15 Moscow Landmarks – Part 2

Small Arena, Luzhniki Sports Complex, Moscow 2012 by Leslie Hossack

Small Arena, Luzhniki Sports Complex, Moscow 2012

Swimming Stadium, Luzhniki Sports Complex, Moscow 2012 by Leslie Hossack

Swimming Stadium, Luzhniki Sports Complex, Moscow 2012

© Leslie Hossack

The Small Arena and the Swimming Stadium shown above are part of the 1980 Moscow Olympic Complex which also includes Luzhniki Stadium featured in yesterday’s post. Originally the main arena held 103,000 spectators, the small arena 16,000 and the swimming stadium 8,000.

The Soviet Union achieved its first post-war success at the 1952 Olympics and determined to upgrade its sports facilities to guarantee future medals. The Luzhniki Sports Complex was constructed from 1954­-1956. It was completely rebuilt for the 1980 Olympics, the first games held in a communist country. Led by the United States, 65 countries boycotted the Moscow Games because of the Soviet War in Afghanistan; four years later the Soviets lead a boycott of the 1984 Los Angeles Games.

The Moscow Photographs, a collection of limited edition fine art prints by Leslie Hossack, examine Joseph Stalin’s architectural legacy in Russia’s capital. The structures are linked to Stalin by era, architect and anecdote. Hossack painstakingly deconstructs these historic landmarks, revealing them as they appeared when the architects first put their designs on paper.

The Moscow Photographs include: Luzhniki Stadium, Moscow’s 1980 Olympic Stadium; the Small Arena and Swimming Stadium also located at the Luzhniki Olympic Sports Complex; Lenin’s Tomb and Saint Basil’s Cathedral in Red Square; Bolshoi Theatre and Red Army Theatre; Moscow City Hall and Dinamo Metro Station; Gorky Park and Ukraine Pavilion; Lubyanka Building and Moskva Hotel; Russian White House and Kotelnicheskaya Apartment Building, one of Stalin’s high-rises known as the Seven Sisters.

These images are part of Leslie Hossack’s larger body of work that explores Nazi architecture in Berlin, sacred sites in Jerusalem and a Cold War bunker in Ottawa. To view more images, please visit her website.  lesliehossack.com

15 Moscow Landmarks

Luzhniki Stadium, Moscow 2012 by Leslie Hossack

Luzhniki Stadium, Moscow 2012

© Leslie Hossack

This is the first in a series of posts featuring 15 iconic landmarks in Moscow.

The Grand Sports Arena shown above was officially opened in July 1956. It was the signature stadium during the 1980 Moscow Olympics, hosting the opening and closing ceremonies. In a 1996 renovation, the roof was added.

Recently, the 2018 FIFA World Cup was awarded to Russia, and Luzhniki Stadium will host the final match. It will then join Rome’s Stadio Olimpico, Munich’s Olympiastadion and London’s Wembley Stadium as the only stadia to have hosted the finals of the FIFA World Cup, UEFA’s FIFA World Cup and also featured as a main stadium of the Summer Olympic Games.

The Moscow Photographs, a collection of limited edition fine art prints by Leslie Hossack, examine Joseph Stalin’s architectural legacy in Russia’s capital. The structures presented are linked to Stalin by era, architect and anecdote. Hossack painstakingly deconstructs these historic landmarks, revealing them as they appeared when the architects first put their designs on paper.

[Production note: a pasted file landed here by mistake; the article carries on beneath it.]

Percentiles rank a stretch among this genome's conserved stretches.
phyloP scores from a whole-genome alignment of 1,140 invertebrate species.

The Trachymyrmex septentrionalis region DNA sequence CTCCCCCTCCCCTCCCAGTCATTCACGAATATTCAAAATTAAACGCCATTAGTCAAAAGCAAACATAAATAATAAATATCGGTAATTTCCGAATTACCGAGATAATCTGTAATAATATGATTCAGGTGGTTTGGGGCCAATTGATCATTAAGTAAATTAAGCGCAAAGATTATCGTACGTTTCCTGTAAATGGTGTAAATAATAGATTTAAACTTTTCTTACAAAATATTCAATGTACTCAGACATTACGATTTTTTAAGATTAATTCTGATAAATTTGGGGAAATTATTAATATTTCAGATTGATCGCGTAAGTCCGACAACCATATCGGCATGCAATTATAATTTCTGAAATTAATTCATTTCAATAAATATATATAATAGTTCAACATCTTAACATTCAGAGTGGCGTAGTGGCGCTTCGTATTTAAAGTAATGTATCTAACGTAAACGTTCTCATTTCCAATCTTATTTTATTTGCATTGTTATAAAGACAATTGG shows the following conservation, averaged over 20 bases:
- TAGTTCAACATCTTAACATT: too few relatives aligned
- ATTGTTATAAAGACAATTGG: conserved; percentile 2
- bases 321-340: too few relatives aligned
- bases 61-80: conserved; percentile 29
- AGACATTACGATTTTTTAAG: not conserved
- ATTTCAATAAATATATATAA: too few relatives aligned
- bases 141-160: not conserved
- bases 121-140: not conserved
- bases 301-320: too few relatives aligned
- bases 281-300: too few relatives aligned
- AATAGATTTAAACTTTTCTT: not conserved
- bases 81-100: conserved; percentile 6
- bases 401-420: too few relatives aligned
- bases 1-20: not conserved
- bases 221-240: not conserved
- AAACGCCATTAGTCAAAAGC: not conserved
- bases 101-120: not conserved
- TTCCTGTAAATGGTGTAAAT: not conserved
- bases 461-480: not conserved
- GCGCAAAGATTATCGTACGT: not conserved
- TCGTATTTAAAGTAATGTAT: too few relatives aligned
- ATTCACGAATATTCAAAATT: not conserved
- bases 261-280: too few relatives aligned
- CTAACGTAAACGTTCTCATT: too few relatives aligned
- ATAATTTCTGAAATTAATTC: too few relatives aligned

The Moscow Photographs include: Luzhniki Stadium, Moscow’s 1980 Olympic Stadium; the Small Arena and Swimming Stadium also located at the Luzhniki Olympic Sports Complex; Lenin’s Tomb and Saint Basil’s Cathedral in Red Square; Bolshoi Theatre and Red Army Theatre; Moscow City Hall and Dinamo Metro Station; Gorky Park and Ukraine Pavilion; Lubyanka Building and Moskva Hotel; Russian White House and Kotelnicheskaya Apartment Building, one of Stalin’s high-rises known as the Seven Sisters.

These images are part of Leslie Hossack’s larger body of work that explores Nazi architecture in Berlin, sacred sites in Jerusalem and a Cold War bunker in Ottawa. To view more images, please visit her website.  lesliehossack.com

Citius, Altius, Fortius

Three months from today, on the 27th of July, the opening ceremony of the 2012 London Olympic Games will mark the beginning of the XXXth Olympiad.

But my love affair with the Olympics started over four years ago, in January 2008. I walked past the 2010 Vancouver Olympic Village construction project, and I was a goner.

Southeast False Creek, Seen from Cambie Bridge, Vancouver 2008

© Leslie Hossack

Olympic Village Site, Seen from Science World, Vancouver 2008

© Leslie Hossack

I was captivated by the vision of a dozen tower cranes moving gracefully together. Sometimes they reminded me of a finely tuned orchestra; sometimes they looked like a beautifully choreographed ballet. From that very first glance, I felt compelled to return to Southeast False Creek again and again to photograph the massive construction site of the Vancouver Athletes’ Village.

I knew from the beginning that I had to document the area over a four-year period: 2008, 2009, 2010, 2011. It was a rare opportunity to witness the construction of a village, and the creation of a community, from the ground up.

And this was no ordinary community. Normally, we create purpose-built structures; we build a condo to be a condo. But this was different; this was the construction of a group of buildings to serve as a transient Athletes’ Village and, subsequently, an ongoing urban community.

Initially, the village on Vancouver’s Southeast False Creek would be one of the world’s most exclusive gated communities. It would be home to elite athletes from around the globe in the winter of 2010. The Olympic motto Citius, Altius, Fortius means: “Faster, Higher, Stronger.” I often thought that this motto applied not only to the athletes, but also to the construction of the village. It was a fascinating example of project management and coordination.